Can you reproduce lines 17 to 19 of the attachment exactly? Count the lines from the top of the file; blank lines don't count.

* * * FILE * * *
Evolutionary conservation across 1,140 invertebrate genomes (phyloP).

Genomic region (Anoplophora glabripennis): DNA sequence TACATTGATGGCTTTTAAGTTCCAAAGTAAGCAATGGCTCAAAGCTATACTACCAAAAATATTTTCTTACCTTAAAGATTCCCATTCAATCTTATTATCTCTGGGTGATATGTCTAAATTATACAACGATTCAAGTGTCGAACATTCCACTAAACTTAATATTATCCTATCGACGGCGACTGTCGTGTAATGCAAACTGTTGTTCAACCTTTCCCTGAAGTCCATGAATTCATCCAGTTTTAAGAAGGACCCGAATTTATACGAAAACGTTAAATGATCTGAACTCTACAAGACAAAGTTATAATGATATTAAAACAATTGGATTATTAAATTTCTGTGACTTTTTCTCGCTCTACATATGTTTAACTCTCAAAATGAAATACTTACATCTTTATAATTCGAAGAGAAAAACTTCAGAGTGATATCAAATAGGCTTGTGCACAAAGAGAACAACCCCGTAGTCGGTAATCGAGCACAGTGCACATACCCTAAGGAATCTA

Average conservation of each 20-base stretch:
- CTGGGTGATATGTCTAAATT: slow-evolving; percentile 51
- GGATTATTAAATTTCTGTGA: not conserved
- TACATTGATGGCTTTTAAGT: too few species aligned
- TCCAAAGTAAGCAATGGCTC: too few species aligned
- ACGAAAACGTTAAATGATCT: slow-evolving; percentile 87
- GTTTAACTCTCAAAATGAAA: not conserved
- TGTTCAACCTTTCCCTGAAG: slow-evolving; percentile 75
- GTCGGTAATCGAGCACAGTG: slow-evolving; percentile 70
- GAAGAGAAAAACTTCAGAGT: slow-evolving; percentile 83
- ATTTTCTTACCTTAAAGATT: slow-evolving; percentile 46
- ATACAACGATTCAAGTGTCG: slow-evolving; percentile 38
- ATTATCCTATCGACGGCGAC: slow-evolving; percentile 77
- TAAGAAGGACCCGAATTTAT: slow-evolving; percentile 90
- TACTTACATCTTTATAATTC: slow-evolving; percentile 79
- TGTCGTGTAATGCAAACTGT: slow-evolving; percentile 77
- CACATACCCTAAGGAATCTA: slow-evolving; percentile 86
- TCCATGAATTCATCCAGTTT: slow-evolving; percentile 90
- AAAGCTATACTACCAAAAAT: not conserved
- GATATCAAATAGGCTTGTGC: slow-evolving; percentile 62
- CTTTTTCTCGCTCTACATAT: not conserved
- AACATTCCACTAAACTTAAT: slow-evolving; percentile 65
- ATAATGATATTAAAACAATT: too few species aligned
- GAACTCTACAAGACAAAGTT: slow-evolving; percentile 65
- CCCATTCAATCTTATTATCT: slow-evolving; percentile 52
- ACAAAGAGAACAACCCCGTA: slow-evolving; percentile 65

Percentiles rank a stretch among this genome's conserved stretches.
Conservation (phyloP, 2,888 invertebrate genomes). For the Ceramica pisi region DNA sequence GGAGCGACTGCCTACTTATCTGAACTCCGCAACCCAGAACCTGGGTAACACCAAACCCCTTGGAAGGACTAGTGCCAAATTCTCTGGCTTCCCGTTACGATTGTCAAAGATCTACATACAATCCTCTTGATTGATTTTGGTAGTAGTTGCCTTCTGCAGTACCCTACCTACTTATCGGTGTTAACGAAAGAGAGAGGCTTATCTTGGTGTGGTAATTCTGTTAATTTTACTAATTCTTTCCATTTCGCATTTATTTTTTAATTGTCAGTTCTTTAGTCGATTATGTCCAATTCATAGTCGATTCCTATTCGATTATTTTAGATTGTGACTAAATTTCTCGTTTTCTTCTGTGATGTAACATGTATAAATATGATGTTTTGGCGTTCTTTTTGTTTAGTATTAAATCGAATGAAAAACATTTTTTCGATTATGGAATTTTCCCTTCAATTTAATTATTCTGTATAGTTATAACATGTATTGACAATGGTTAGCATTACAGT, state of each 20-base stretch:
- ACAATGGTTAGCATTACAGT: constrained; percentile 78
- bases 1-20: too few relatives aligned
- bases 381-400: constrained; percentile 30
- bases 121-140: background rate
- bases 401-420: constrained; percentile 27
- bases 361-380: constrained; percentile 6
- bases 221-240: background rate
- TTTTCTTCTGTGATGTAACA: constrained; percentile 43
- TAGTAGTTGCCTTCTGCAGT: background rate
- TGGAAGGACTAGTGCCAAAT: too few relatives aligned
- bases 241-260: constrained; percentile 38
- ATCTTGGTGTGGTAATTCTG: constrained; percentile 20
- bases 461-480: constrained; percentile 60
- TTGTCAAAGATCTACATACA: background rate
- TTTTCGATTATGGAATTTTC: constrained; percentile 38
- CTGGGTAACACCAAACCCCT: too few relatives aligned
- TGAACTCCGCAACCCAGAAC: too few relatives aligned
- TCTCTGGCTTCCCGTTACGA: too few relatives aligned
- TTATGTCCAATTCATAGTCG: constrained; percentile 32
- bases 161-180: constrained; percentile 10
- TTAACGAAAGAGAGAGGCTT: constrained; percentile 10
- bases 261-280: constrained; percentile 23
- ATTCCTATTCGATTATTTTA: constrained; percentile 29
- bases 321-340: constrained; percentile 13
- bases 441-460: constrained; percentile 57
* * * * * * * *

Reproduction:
- TACTTACATCTTTATAATTC: slow-evolving; percentile 79
- TGTCGTGTAATGCAAACTGT: slow-evolving; percentile 77
- CACATACCCTAAGGAATCTA: slow-evolving; percentile 86